In 2012, the World Curling Federation launched an exciting and innovative new programme for students, encouraging writers and photographers to submit examples of their work with the prize being an all-expenses-paid experience with the WCF Media & Communications Team at the World Junior Curling Championships 2013 at the Olympic venue in Sochi, Russia.
Not surprisingly, this was an immediate success, with over 100 entries received from students all over the world, many of them without a previous curling connection.
Eventually, the WCF's expert panel of judges agreed that the photographer slot should be offered to Alina Pauliuchyk from the Belarusian capital of Minsk. She is a student at Minsk's University of Photography, while Kyle Jahns from Winnipeg, Canada, studying Creative Communications at Red River College, was selected as the winning journalist.
Both duly arrived in Sochi for the World Juniors and were immediately pitched in to the action. Towards the end of their spell there, the WCF Media & Communication Team had a chat to find out what they had taken from this opportunity.
Alina reflected on her experience, saying: "I love putting curling into the picture. I really wanted to be here, to be a small part of the competition and of course I wanted to improve my photography. I love sports coverage and sports reporting about curling - what could be better*quest*"
She added: "This has been an invaluable experience for me to work in a team of professionals, watching and learning from some fantastic photographers. I've enjoyed every day spent here, I study everything that catches the eye and sometimes I make very pleasant discoveries."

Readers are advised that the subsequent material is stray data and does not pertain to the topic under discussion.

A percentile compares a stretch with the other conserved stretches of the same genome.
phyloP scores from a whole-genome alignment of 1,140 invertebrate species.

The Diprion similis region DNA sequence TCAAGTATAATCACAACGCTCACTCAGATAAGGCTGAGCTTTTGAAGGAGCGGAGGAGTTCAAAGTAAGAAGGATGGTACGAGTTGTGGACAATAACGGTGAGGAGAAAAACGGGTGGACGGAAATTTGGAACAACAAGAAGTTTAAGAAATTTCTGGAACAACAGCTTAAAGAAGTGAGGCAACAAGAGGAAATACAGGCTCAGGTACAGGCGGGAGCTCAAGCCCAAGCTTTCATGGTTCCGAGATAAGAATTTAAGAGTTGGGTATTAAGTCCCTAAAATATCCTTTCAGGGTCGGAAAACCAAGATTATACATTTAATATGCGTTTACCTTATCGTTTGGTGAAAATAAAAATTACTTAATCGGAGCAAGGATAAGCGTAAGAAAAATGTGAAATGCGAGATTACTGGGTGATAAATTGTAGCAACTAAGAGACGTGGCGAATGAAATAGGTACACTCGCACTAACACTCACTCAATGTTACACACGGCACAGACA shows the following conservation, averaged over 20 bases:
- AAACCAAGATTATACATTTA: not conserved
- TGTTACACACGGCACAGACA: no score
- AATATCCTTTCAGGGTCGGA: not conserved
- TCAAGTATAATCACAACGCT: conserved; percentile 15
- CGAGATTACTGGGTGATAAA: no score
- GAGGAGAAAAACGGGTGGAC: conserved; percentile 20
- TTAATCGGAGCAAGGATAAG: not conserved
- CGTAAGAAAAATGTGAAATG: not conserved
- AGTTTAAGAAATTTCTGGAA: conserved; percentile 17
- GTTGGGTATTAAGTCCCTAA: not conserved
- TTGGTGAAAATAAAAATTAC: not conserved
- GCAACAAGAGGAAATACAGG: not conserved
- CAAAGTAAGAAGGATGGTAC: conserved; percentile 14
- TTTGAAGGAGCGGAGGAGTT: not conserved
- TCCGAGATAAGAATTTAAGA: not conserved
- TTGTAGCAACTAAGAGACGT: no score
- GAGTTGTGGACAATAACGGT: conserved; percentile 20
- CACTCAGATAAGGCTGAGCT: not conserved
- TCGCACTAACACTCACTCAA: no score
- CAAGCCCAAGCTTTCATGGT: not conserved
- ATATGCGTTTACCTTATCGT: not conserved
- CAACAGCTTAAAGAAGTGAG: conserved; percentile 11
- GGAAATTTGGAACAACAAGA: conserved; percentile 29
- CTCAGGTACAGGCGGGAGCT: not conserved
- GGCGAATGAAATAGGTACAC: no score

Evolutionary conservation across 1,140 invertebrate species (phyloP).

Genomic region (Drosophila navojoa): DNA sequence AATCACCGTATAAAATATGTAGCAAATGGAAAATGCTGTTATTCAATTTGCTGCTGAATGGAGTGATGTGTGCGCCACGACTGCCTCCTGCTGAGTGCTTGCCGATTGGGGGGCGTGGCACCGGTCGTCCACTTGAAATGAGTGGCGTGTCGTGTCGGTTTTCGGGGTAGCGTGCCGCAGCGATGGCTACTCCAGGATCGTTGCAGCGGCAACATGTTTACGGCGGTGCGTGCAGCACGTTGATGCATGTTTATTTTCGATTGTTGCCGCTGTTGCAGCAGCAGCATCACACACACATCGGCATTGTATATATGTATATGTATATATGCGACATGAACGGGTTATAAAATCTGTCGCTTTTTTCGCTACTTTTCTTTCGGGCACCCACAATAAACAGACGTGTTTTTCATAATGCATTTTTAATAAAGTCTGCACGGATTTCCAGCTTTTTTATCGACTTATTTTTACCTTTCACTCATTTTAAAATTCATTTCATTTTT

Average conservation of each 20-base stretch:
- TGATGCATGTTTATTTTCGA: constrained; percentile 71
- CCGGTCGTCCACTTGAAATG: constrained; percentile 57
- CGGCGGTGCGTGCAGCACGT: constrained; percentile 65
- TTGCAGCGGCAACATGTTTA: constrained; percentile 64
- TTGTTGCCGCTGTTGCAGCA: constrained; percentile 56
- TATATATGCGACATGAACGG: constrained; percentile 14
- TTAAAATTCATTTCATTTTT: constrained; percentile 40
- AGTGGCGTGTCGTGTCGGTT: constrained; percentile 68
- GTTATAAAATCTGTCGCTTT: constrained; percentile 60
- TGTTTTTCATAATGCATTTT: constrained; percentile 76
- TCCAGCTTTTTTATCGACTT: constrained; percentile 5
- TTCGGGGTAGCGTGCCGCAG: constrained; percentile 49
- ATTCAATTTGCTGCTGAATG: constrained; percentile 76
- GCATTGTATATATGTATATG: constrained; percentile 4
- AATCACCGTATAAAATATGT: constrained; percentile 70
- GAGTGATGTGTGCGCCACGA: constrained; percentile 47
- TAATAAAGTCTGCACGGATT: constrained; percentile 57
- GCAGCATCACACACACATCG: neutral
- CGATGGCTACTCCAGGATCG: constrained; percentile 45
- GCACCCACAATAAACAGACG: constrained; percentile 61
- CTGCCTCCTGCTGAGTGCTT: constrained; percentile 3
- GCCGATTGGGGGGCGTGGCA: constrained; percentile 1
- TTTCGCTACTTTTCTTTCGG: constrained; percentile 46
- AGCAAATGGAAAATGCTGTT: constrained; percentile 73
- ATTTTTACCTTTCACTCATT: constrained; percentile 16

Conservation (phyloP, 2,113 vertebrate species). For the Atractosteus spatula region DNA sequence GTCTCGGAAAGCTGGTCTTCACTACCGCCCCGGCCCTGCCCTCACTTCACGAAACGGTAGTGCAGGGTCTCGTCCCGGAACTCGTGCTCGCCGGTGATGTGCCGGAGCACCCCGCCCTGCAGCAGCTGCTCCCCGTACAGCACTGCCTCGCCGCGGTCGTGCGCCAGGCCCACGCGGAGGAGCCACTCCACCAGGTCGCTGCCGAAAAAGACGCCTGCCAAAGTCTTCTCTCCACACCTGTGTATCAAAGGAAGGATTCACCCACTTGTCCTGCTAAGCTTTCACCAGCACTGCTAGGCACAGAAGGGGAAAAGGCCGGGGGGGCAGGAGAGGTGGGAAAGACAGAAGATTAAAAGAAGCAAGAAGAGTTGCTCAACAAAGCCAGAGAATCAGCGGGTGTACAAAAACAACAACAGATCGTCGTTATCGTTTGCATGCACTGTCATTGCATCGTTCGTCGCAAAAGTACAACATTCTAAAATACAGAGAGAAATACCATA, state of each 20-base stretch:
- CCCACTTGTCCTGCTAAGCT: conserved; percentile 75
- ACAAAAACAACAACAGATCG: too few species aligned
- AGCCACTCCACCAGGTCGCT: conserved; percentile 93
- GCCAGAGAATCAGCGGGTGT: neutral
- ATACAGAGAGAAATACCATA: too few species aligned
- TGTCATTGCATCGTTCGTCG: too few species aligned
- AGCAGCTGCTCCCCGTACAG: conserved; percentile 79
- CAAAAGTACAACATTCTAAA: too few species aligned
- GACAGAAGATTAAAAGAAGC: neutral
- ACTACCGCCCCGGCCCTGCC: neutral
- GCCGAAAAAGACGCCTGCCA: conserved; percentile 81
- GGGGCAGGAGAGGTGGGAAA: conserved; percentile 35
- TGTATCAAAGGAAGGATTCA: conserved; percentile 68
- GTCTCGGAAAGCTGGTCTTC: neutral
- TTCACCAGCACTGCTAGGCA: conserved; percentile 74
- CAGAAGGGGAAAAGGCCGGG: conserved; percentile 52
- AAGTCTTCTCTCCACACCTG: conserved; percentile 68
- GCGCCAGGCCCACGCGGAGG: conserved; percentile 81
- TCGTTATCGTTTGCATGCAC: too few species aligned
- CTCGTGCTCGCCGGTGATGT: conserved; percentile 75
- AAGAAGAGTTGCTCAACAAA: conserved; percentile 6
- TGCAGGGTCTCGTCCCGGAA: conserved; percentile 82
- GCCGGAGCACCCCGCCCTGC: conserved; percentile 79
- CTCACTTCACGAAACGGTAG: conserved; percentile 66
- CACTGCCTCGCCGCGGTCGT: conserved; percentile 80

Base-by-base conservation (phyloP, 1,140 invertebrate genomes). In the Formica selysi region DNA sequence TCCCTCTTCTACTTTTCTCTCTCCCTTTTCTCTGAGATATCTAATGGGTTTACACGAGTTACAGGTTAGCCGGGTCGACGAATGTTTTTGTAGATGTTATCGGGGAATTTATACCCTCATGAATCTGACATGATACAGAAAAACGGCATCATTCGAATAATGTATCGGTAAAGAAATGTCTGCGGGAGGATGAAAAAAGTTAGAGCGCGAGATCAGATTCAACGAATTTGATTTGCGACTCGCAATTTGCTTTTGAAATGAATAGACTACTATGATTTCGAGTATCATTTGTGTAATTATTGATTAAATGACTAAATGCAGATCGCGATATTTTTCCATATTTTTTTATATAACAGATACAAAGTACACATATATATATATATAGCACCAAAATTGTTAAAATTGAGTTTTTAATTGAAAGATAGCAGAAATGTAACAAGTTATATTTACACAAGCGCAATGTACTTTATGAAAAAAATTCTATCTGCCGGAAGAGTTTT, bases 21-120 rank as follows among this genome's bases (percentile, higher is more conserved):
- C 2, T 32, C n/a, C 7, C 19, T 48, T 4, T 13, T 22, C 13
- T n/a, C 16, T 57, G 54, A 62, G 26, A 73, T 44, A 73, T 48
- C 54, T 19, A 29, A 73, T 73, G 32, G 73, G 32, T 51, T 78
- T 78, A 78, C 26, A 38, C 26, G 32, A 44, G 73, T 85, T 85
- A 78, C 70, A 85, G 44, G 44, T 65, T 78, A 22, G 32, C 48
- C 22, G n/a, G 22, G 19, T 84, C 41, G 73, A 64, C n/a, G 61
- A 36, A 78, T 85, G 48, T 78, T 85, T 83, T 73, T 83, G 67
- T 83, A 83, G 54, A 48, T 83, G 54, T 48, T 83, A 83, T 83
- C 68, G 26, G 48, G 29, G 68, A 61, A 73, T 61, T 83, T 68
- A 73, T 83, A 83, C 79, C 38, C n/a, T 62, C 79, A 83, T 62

Kyle recalled how he found out that he had won. He said: "I was definitely shocked when I won. When I applied I really put a lot of effort in because I really wanted to win. I remember knowing that the announcement was going to be made and I'd be getting an e-mail. I woke up at 5.30am to find out if I got it or not and thankfully I did."
Kyle continued: "The experience has been amazing, one of a kind. I'm so thankful for the people that I've met and all the experiences I've gotten. I've learned a lot and I want to take that forward in my career."
When asked if there had been any surprises, Kyle confirmed: "I was surprised to see how long the days were and how fast-paced everything is. The highlights would just be interacting with the players and writing a lot of feature stories about them. I took a lot out of that."
Alina added: "I participate in curling and to be on the other side is very interesting. I'm working in a team of professionals and I did not think that so much needs to be done."
Asked whether he thought it had been a good idea to run the contest, Kyle said: "The WCF should definitely run this competition again. They get that extra set of hands on deck and whoever they select as the student, the experience is absolutely invaluable. I'm just incredibly thankful to be here. It's given me a good idea of what I want to do in the future now and it's the best experience that you could ever get."
And Kyle's advice to anyone thinking about entering in the future: "Make sure you have a strong piece [entry] and don't be scared to put as much work into it as you can. Go that extra mile and just try your best."
Since their experience in Sochi back in March, Alina joined the WCF Media & Communications Team again to help photograph the 2013 World Women's Curling Championship which was held in Riga, Latvia.
Kyle also returned to join the Team in Fredericton, Canada, where he covered the World Senior Curling Championships in April. Kyle has also since won the Wittman Award, a scholarship for excellence in sports journalism at his College, and has also been selected to work as an intern on the sports desk at the Winnipeg Free Press.